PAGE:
Obituary - Joseph Wilson, of Cockermouth
Last updated at 12:19, Friday, 12 October 2012
Joseph Wilson, the first resident at a Cockermouth care home when it opened in 2010, has died aged 82.
Mr Wilson, of The Crescent, Salterbeck, Workington, worked on the coke ovens at the steelworks in Moss Bay from the age of 24 until it closed.
He then became a rent collector for Allerdale council.
A keen walker, he would trek miles with his dogs to Seaton, Barepot and Camerton.
His daughter Claire, of Greysouthen, said he was well-known in Workington because he always stopped and chatted to people.
She added: “He loved to walk for miles and miles with his dogs and he knew everybody.
“He was such a lovely man and a real gentleman. Everybody loved him and he had so many friends.”
Born on Main Street in Cockermouth he was one of nine children. A devoted Catholic, he went to St Joseph’s Primary School, on Mountain View, and was an altar boy at St Joseph’s Church on Crown Street.
He was due to go on to Cockermouth Grammar School, but his family could not afford the fees.
Aged 16, he joined the navy and was based in Portsmouth until he suffered a head injury during an accident on one of the ships a few years later.
He met his wife Jean at a dance at Workington’s Princess Hall when they were both 15.
They were married at Trinity Methodist Church in Workington in 1953. It would have been the couple’s golden wedding anniversary next April.
After the couple were married, they moved in with Mrs Wilson’s parents in Salterbeck and went on to have three children, Paul, Philip and Claire.
A champion billiard player, Mr Wilson played for Distington Reading Rooms in the 1950s and had the highest break out of all the players.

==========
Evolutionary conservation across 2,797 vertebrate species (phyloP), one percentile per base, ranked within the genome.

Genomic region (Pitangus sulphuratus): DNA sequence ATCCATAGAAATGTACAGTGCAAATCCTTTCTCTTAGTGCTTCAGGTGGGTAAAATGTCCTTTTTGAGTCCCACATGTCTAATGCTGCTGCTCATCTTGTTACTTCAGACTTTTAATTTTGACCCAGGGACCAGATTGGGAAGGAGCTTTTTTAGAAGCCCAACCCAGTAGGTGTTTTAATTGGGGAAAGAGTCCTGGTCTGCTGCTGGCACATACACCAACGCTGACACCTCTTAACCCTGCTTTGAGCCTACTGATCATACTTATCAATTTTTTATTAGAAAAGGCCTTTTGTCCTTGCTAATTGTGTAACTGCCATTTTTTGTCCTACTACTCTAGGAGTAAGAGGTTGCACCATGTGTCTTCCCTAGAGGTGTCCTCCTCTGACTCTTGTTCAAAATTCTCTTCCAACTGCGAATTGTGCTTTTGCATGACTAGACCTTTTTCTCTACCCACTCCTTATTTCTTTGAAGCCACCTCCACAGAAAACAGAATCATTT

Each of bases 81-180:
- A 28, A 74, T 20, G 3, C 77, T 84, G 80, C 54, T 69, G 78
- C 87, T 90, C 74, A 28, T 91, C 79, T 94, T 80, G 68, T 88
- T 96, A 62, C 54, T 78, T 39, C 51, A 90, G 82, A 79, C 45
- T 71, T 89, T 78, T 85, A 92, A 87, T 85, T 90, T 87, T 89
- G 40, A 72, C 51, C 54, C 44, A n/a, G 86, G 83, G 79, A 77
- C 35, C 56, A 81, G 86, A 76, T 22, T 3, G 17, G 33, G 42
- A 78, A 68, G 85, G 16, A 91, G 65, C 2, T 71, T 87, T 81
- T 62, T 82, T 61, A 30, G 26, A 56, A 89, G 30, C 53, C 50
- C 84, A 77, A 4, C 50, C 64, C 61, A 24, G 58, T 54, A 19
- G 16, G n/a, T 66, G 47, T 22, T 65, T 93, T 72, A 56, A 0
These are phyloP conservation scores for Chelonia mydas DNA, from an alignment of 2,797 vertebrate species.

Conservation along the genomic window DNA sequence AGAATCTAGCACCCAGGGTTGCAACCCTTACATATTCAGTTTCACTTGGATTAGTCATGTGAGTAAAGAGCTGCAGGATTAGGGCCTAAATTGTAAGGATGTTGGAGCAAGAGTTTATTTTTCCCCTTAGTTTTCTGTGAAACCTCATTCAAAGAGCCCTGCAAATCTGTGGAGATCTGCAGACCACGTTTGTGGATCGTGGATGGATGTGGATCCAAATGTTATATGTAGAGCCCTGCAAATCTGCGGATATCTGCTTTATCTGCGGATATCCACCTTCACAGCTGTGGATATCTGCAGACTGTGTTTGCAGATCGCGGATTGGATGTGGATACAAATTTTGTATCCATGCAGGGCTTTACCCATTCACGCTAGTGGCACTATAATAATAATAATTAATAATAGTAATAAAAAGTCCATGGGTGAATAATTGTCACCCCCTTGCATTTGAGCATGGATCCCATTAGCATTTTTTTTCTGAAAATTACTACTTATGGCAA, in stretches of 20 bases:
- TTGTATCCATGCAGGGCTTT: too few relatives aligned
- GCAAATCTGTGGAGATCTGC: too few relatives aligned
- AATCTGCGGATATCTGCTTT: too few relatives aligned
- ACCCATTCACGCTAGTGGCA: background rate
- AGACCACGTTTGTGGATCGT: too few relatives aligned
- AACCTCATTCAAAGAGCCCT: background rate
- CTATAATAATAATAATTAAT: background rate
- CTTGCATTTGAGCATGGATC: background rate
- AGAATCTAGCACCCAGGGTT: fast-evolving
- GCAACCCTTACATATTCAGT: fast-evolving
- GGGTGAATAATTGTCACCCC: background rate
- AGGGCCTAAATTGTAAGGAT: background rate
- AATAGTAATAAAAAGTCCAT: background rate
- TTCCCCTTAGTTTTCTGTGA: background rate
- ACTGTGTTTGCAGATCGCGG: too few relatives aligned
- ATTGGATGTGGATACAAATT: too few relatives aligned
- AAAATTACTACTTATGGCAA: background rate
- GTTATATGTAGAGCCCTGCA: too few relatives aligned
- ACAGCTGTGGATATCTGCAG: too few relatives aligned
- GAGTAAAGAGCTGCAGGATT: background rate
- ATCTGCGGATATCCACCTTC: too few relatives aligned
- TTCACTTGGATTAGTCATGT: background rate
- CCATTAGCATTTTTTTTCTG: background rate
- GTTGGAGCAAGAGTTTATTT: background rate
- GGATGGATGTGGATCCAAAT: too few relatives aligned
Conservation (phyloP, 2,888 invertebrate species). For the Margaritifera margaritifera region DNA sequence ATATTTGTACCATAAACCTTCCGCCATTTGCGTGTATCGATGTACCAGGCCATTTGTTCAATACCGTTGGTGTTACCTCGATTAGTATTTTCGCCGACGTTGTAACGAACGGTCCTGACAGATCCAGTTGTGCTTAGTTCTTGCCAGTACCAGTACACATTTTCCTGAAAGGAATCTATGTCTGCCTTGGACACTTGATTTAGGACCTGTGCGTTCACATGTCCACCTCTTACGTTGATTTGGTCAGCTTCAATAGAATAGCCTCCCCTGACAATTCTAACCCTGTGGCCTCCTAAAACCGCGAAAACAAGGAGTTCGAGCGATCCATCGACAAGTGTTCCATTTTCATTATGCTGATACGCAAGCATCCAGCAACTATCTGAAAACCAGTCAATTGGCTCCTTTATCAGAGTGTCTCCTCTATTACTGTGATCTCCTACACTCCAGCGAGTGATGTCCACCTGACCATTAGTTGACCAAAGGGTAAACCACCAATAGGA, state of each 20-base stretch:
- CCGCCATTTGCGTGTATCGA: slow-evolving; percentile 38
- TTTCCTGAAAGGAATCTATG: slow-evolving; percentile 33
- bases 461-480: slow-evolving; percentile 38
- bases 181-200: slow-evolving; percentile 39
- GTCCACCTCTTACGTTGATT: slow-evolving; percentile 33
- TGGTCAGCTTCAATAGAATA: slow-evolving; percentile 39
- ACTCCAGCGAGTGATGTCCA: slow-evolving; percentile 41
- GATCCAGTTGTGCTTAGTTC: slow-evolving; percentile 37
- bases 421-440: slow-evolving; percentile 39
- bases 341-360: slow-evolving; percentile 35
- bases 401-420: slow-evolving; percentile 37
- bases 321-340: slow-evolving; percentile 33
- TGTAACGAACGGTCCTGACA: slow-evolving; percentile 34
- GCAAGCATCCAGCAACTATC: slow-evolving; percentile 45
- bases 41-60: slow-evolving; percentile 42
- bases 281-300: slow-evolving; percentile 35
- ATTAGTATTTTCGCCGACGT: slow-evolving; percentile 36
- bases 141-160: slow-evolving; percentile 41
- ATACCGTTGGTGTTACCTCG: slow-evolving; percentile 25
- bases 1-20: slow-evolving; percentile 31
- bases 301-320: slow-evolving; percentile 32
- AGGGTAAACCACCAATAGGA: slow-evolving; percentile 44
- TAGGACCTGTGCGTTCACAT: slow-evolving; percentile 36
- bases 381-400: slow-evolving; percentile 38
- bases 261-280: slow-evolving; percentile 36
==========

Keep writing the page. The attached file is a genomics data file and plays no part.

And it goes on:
Passionate about animals, he had an array of different breeds of dog over the years including labradors and boxers.
A horse racing enthusiast, he would take his daughter Claire to Carlisle and York races and would socialise with friends in the Ranch at Moss Bay and the town’s Railway Club.
Mr Wilson, who had suffered from dementia for 15 years, moved to Dalton Court Care Home in Cockermouth when his condition deteriorated.
Miss Wilson added: “He always wanted to move back to Cockermouth because that’s where his heart was and none of his brothers and sisters had left.
“He was a very religious man and when the dementia got worse he reverted back to the days when he was an altar boy and he would always say his prayers.
“Everyone at Dalton Court was wonderful with dad and we can’t thank them enough.
“I was always his little girl and he was always my dad. I always looked up to him. I couldn’t have wished for a better dad.”
He is survived by his wife Jean, daughter Claire, sons Paul and Philip, two grandsons and three granddaughters, his sisters Marjorie, Audrey and Lily and brothers Ian and Tommy.
A service will take place St Joseph’s Church, Cockermouth, on Thursday at 11am and he will be buried at Cockermouth Cemetery. There will be a wake at Hundith Hill Hotel, near Cockermouth, after the burial.
First published at 11:56, Friday, 12 October 2012
Published by http://www.timesandstar.co.uk
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